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Egyptians Oppose U.S. Aid to Political Groups in Their Country

Egyptians Oppose U.S. Aid to Political Groups in Their Country

by Dalia Mogahed and Mohamed Younis

ABU DHABI and WASHINGTON, D.C. -- Egyptians oppose the U.S. sending aid to political groups in their country. This is particularly the case among those who look to the U.S. as a political example. While 75% of the general public opposes U.S. aid to political groups, 88% of Egyptians who see the U.S. as a political model for their country say the same.


The findings, from Gallup's first survey in Egypt following the revolution, suggest that Egyptians may not be rejecting America's political principles, but rather seeking their own self-determination.

At this important juncture in their history, Egyptians are still apprehensive about possible U.S. interference in their political affairs. About two-thirds of Egyptians disagree that the U.S. is serious about encouraging democratic systems of government in MENA. While that percentage is lower now than in 2009, when three-quarters of Egyptians expressed such skepticism, it still implies that a majority of Egyptians distrust U.S. motives. Additionally, 68% of Egyptians think the U.S. will try to exert direct influence over Egypt's political future as opposed to letting the people of the country forge that future for themselves.

This desire for political independence may help explain Egyptians' discomfort with accepting U.S. financial aid. Even among Egyptians who think their country should look to the U.S. system of democracy as a model, 43% oppose the more general idea of accepting economic aid from the U.S. A slight majority of Egyptians as a whole (52%) also oppose economic aid from the U.S. This is especially noteworthy considering Egyptians' immediate economic challenges, suggesting that they are rejecting aid out of suspicion rather than lack of need.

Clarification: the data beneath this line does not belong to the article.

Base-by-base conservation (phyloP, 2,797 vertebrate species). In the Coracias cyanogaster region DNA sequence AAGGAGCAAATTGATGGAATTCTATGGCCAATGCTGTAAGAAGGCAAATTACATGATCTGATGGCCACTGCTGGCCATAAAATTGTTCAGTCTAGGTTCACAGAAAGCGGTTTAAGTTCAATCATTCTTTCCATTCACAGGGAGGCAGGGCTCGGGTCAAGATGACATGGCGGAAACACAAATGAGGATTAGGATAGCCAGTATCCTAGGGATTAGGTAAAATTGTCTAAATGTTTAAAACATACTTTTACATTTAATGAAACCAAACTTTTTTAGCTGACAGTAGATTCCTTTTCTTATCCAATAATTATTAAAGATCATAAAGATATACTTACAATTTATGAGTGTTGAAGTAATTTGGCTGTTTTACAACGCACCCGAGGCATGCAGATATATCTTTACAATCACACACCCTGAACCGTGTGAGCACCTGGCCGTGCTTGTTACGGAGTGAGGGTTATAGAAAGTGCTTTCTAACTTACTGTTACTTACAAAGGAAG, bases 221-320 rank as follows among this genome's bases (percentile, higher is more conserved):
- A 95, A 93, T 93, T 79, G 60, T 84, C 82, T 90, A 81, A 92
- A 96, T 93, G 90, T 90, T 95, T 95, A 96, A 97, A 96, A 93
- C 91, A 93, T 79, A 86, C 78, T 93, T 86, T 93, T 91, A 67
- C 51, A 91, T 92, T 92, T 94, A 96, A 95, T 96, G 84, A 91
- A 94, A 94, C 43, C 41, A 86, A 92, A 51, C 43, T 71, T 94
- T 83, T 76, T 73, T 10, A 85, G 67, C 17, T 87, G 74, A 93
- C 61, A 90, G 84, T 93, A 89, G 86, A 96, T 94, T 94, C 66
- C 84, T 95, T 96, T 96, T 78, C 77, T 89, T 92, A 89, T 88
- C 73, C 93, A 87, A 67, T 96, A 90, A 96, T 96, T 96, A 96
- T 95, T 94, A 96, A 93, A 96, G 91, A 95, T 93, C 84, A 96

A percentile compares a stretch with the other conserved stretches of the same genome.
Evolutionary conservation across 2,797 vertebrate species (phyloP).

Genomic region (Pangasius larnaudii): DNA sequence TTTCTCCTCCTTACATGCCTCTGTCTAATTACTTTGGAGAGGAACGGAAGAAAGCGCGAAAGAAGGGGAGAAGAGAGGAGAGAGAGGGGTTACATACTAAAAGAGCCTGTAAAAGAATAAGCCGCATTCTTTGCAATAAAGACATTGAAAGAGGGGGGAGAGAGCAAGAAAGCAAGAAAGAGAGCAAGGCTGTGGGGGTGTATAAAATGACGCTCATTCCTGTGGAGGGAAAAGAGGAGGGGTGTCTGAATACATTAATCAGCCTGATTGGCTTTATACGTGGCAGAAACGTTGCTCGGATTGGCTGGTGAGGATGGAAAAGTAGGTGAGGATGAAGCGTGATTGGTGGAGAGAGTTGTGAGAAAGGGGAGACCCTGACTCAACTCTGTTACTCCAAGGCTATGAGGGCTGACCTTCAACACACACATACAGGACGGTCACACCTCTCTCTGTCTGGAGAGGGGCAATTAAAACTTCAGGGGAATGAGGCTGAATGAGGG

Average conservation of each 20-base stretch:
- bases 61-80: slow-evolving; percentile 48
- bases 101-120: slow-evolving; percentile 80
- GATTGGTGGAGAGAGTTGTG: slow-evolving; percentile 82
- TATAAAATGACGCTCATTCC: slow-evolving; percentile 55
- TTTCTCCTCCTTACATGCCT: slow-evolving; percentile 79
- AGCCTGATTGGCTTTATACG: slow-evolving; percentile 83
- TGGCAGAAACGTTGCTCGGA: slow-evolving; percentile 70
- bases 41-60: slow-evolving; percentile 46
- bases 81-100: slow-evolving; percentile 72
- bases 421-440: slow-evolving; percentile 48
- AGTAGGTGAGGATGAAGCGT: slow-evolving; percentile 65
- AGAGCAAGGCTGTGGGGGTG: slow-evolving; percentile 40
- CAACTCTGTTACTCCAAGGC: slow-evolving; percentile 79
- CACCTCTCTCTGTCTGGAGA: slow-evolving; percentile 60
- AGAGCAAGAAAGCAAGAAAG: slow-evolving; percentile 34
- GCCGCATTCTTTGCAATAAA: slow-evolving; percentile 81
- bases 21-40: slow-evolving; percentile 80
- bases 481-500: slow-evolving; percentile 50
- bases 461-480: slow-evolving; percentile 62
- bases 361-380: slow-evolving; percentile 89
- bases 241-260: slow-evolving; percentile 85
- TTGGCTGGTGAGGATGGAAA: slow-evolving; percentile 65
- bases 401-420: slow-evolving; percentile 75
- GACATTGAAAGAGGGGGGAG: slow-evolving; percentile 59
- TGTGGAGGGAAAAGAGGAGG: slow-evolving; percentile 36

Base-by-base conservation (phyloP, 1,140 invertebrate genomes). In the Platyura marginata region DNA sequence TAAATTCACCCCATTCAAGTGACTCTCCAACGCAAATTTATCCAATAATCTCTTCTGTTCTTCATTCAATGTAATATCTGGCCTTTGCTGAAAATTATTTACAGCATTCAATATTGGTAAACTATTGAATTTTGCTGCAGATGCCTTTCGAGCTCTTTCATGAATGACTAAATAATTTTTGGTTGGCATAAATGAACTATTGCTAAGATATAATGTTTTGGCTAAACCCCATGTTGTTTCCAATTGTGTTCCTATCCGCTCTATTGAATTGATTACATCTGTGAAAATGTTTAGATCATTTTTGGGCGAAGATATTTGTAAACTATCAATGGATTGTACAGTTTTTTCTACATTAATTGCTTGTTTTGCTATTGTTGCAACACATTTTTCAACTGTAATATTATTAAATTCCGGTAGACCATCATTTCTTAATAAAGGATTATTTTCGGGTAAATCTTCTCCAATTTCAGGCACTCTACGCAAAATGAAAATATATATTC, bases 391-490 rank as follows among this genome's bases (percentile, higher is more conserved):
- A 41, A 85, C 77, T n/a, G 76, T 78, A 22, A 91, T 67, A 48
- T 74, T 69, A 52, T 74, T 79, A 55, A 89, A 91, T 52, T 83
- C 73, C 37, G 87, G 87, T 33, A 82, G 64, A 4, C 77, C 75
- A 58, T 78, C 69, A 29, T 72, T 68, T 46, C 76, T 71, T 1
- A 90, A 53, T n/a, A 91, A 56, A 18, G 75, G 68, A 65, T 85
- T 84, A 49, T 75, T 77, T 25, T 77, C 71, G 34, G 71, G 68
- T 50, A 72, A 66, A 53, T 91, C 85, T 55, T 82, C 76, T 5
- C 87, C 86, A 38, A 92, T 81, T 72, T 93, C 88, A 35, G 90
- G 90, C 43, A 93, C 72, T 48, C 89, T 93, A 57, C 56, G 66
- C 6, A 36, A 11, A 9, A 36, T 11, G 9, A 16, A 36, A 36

Survey Methods

Results are based on face-to-face interviews in Egypt with approximately 1,000 adults in each survey administration, aged 15 and older, from 2007 to 2011. Surveys took place in July 2007; in 2008, they were conducted April 23-May 18; in 2009, surveys took place March 7-22 and Aug. 11-19; in 2010, they were conducted March 13-23 and Sept. 25-Oct. 26; and in 2011 surveys were conducted March 25-April 2. For results based on the total sample of national adults, one can say with 95% confidence that the maximum margin of sampling error ranges from ±3.1 to ±3.5 percentage points. The questionnaire was translated into Arabic. The translation process starts with an English version. A translator who is proficient in the English and Arabic languages translates the survey into the target language. A second translator reviews the language version against the original version and recommends refinements.

For complete methodology and specific survey dates, please review Gallup's Country Data Set details.

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